Players began limping into the Galaxy trainers’ room early Monday morning, seeking relief for the pulls and the pounding they suffered in Sunday’s bruising Major League Soccer 1-0 playoff win over the Seattle Sounders.
But while the Galaxy had clearly been bloodied, it remained unbowed heading into the second leg of the two-game Western Conference championship series, which moves to Seattle on Sunday.
“We are full of confidence going there,” midfielder Landon Donovan said. “We are going to get their best shot, and we look forward to it.”
Of course, the physical Sounders’ best shot may be a kick to the shins or an elbow to the chest, as it was last Sunday in a game that featured four yellow cards and 25 fouls, five committed by Seattle defender Zach Scott. And that means the primary job of getting the Galaxy ready for the rematch shifts from Coach Bruce Arena to trainers Ivan Pierra and Kurt Andrews.
“You don’t go through a season like this without those guys,” Donovan said. “They do so much work every day to get us ready to play. They’re people behind the scenes that nobody knows about or hears about, but they keep us on the field, keep us performing.
“We love them. They’re a part of what we do.”
Which is why Donovan has gone out of his way to include the trainers in a pregame ritual he has performed, without fail, in all 260 games he has started since joining the Galaxy in 2005.
“I don’t need to do it,” said Donovan, who insisted he’s not superstitious. “It’s just fun.”
The routine begins with Donovan standing just in front of the Galaxy bench. After the rest of the team has taken the field, the trainers grab two containers of plastic Gatorade squeeze bottles and march toward Donovan, who grabs a bottle, takes a drink, then squirts each trainer in the face with water.
In the summer, it’s refreshing. Next Sunday in Seattle, the temperature could be in the low 40s. And though it unfolds the same way every time, even the participants are unsure how it began.
“It was organic. I have no idea where it started,” Donovan said.
Not everyone agrees with that. In fact, former teammate Cobi Jones said he knows exactly where the idea came from.
“Funny,” said Jones, now a Galaxy TV analyst. “It looks exactly like what I used to do.”
But if the origin of the christening ritual is in doubt, the sentiment is not, says Donovan, who sees it as a sign of appreciation.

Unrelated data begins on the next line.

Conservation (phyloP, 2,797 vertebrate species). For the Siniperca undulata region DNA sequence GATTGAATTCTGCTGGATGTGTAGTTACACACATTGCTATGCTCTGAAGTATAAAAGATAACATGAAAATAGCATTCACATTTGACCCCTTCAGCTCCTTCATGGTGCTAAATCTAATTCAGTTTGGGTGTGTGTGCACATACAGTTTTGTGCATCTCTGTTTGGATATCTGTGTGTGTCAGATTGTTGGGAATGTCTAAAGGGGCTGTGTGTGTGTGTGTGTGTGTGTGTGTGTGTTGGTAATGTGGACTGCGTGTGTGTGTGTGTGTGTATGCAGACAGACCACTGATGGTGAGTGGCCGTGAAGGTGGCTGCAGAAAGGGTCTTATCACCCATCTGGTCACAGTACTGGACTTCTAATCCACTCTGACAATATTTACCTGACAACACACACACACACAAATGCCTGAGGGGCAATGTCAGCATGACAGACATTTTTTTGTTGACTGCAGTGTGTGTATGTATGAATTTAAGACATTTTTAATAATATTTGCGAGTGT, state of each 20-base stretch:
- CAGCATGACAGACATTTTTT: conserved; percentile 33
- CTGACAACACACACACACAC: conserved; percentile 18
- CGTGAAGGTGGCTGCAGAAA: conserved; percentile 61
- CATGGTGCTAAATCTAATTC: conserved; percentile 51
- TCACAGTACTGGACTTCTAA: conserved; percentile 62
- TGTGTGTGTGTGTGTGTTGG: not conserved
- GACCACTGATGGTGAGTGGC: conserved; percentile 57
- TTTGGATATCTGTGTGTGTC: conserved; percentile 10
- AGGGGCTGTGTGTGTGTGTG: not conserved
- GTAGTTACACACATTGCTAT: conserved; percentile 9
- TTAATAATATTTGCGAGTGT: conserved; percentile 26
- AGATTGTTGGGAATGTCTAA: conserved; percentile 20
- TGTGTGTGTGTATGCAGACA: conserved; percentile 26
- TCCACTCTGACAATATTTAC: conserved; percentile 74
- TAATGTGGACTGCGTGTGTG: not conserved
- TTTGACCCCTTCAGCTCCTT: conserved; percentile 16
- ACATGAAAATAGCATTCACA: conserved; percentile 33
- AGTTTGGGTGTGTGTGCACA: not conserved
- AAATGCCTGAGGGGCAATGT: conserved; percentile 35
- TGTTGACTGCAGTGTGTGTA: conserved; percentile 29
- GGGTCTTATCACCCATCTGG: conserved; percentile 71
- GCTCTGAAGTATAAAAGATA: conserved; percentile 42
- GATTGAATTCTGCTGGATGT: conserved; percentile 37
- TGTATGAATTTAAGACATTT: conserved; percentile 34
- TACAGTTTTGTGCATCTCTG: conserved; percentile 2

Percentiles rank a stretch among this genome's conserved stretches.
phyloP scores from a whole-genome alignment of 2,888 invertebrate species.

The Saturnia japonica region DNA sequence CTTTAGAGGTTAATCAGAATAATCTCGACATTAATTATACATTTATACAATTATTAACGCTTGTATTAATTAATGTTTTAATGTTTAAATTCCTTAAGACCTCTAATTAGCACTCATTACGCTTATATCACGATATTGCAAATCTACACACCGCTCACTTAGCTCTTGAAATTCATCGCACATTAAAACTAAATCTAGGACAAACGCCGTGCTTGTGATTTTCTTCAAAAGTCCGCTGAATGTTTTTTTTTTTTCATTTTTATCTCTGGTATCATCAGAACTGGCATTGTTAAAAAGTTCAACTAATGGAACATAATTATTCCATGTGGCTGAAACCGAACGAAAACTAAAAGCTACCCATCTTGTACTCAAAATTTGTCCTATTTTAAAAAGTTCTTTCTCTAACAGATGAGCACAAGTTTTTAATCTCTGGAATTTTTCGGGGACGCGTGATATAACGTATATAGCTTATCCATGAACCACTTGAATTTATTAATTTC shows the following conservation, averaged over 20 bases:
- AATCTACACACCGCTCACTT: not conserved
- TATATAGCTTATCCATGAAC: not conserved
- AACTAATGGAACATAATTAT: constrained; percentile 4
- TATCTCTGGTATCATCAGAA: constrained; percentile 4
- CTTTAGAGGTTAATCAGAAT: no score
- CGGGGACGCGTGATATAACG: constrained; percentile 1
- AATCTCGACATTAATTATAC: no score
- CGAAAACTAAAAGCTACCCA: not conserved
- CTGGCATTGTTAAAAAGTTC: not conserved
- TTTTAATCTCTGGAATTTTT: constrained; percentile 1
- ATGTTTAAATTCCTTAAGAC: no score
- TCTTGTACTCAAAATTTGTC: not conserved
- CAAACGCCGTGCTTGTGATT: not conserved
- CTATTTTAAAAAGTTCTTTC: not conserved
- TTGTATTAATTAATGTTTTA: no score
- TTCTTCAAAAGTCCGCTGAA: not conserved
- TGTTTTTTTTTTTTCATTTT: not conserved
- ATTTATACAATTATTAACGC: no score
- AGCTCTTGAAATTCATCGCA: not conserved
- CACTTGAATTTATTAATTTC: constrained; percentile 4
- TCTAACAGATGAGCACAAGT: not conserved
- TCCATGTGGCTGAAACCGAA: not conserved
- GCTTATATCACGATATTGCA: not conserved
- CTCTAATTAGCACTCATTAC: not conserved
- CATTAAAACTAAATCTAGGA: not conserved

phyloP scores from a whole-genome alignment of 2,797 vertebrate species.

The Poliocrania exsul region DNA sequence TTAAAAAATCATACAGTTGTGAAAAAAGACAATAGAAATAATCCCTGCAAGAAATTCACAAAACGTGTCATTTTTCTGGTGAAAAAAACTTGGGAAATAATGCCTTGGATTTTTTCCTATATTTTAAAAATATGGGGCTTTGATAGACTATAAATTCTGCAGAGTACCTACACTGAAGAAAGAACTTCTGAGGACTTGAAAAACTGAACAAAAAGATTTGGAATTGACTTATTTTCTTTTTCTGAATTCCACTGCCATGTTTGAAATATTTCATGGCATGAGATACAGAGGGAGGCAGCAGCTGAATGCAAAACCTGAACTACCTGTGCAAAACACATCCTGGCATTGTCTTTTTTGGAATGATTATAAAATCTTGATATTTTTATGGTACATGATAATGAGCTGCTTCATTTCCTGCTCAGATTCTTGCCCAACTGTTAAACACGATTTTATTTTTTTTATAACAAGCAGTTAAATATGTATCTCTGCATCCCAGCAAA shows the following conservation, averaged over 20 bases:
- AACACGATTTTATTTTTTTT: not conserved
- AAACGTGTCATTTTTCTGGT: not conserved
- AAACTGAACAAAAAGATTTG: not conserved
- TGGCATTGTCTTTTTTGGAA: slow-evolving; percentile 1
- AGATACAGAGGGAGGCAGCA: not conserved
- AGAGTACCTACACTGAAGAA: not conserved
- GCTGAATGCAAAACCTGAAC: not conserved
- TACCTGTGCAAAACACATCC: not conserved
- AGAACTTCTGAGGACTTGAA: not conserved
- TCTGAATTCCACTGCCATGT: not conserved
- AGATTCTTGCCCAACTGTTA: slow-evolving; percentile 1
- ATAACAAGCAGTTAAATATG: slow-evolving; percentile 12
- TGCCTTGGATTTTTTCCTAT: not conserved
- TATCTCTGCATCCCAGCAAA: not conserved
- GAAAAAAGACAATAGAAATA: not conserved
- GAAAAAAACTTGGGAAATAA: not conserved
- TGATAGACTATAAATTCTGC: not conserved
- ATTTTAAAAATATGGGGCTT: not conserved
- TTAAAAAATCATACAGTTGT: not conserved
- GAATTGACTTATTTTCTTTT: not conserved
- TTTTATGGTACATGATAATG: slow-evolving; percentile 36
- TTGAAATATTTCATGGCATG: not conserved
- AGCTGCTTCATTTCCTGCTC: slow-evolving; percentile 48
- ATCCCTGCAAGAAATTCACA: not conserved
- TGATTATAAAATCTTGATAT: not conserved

“It kind of gets the training staff a little bit fired up and prepared for the game and hopefully makes them feel a little bit part of what’s going on,” he said. “They’re a part of what we do, and we want to make them feel involved.”
Pierra and Andrews will definitely be involved this week. Typically the Galaxy trainers arrive before the players do and leave long after everyone else has gone home. And those long hours will be extended this week.
In Sunday’s game, both A.J. DeLaGarza and Marcelo Sarvas, who combined on the only goal, limped off early with leg injuries, while Robbie Keane took an elbow to the face. And defender Leonardo couldn’t even suit up for the game because of a hamstring strain.
All will get lots of attention this week.
So while Donovan’s pregame routine may be short and go largely unnoticed, the trainers say they value the gesture.
“It’s a bond,” said Andrews, in his third season with the Galaxy. “We as a staff spend a lot of time with him. I could see it as an honor, for sure.”
One that could end Sunday, since Donovan, 32, the all-time leader in goals and assists in both MLS and with the U.S. national team, will retire at the end of the season, taking his water tribute with him.
“The trainers will remain dry during games. It’s horrible,” he joked.
Donovan’s teammates are hoping to put that off as long as possible. Because with a win or a draw in Seattle, the Galaxy will earn the right to host the MLS Cup final Dec. 7, giving Donovan a chance at a sixth league title.
And while that extra effort may not be as bracing as a squirt in the face, defender Robbie Rogers said it’s a show of appreciation as sincere as the one Donovan has shared with the trainers over the past decade.
“There’s a lot of motivation to win a championship,” Rogers said. “I know the guys in the locker room love Landon so much and want him to retire on a high note.”